‘A Quiet Place’ keeps audiences silent, in suspense
When the studio logos appeared on screen without their standard music at my showing for “A Quiet Place,” everyone in the theater caught on quick. By the time of the opening shot, there was no chatter or even nervous laughter. The nearly full auditorium was silent enough to hear feet shuffling from across the room. Finally, a moviegoing experience that truly lives up to its name.
The movie, directed by “The Office” alum John Krasinski, opens on day 89 after an unspecified apocalyptic event. Using minimal dialogue, the movie relies heavily on visuals to communicate just enough to the viewer about what’s happened to the world. Newspapers scattered throughout the ruined city establish exactly how quickly society fell to this unseen threat. One headline reads, “It’s sound.” “You’re on your own,” says another.
The movie makes a smart choice by starting months after the beginning of this threat. There’s no need to waste time establish how our heroes learned to pour sand wherever they planned on walking or forego shoes altogether. These are logical nuances that survivors would pick up when they’re being hunted by monsters that have a knack for hearing even the smallest noise.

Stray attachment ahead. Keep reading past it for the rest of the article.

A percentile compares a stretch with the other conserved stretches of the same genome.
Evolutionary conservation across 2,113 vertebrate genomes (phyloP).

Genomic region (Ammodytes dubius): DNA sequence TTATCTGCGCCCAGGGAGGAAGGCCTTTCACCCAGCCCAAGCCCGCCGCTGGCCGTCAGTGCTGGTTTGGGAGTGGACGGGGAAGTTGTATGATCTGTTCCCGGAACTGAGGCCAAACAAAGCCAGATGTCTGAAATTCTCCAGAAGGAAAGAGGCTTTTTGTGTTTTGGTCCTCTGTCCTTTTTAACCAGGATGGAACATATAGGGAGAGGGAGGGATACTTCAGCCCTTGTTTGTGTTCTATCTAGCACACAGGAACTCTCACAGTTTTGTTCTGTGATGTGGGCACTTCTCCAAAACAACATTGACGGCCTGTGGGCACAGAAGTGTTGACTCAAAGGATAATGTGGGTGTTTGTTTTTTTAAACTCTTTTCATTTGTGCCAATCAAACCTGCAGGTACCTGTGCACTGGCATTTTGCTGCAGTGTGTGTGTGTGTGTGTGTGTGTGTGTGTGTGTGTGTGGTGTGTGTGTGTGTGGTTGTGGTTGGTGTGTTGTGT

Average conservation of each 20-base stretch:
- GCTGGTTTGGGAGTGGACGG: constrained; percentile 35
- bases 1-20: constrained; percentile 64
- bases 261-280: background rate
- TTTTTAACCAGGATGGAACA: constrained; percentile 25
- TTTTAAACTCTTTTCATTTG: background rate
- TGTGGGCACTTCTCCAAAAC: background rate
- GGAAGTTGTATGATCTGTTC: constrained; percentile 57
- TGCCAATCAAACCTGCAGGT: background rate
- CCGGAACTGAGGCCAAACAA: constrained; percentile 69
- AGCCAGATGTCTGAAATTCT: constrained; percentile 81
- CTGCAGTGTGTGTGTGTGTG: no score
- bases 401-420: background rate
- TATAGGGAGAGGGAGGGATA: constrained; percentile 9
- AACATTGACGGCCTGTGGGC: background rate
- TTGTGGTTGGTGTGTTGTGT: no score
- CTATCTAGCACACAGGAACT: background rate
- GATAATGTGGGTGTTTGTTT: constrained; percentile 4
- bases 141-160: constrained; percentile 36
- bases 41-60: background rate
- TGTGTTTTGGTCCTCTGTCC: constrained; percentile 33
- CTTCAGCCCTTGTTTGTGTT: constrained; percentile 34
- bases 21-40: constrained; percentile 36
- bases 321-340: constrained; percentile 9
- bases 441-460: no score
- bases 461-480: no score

The urgency with which our characters remain noiseless is infectious. It’s the reason the theater remained silent for the entire run time. Emily Blunt and Krasinski own the roles of protective parents in the post-apocalypse. In fact, about 30 minutes in, I stopped seeing any remnants of Jim Halpert. There was only a resourceful man who’s determined to be a father first and survivor second.
In a genre that’s basically defined by characters making the worst possible decisions, it’s refreshing to see a movie where people act entirely rationally. Having a deaf daughter, the family was ahead of the curve for this scenario. Almost all communication in the movie is done through American Sign Language. Speaking of the family’s children, the young talent in this movie deliver impeccable performances.
The first act largely follows the family’s day to day life, showing how they get by with this new reality. That’s not to say it gets off to a slow start, though. Krasinski Takes a Spielberg-esque approach to rising action. The final act is full of creative and entertaining set pieces and is home to some of the movie’s most memorable moments.
“A Quiet Place” is a welcome surprise for suspense fans. Towing the line between horror and thriller, it appeals to people looking for scares without ever becoming nightmare fuel. My prediction: after seeing it you’ll want to watch it with friends for their first time.
Bennett Ryynanen is a freshman studying journalism and marketing communications. His love of “The Office” was a major motivation for seeing “A Quiet Place.” He was very brave during the whole movie. He didn’t look away during the scary parts, he swears.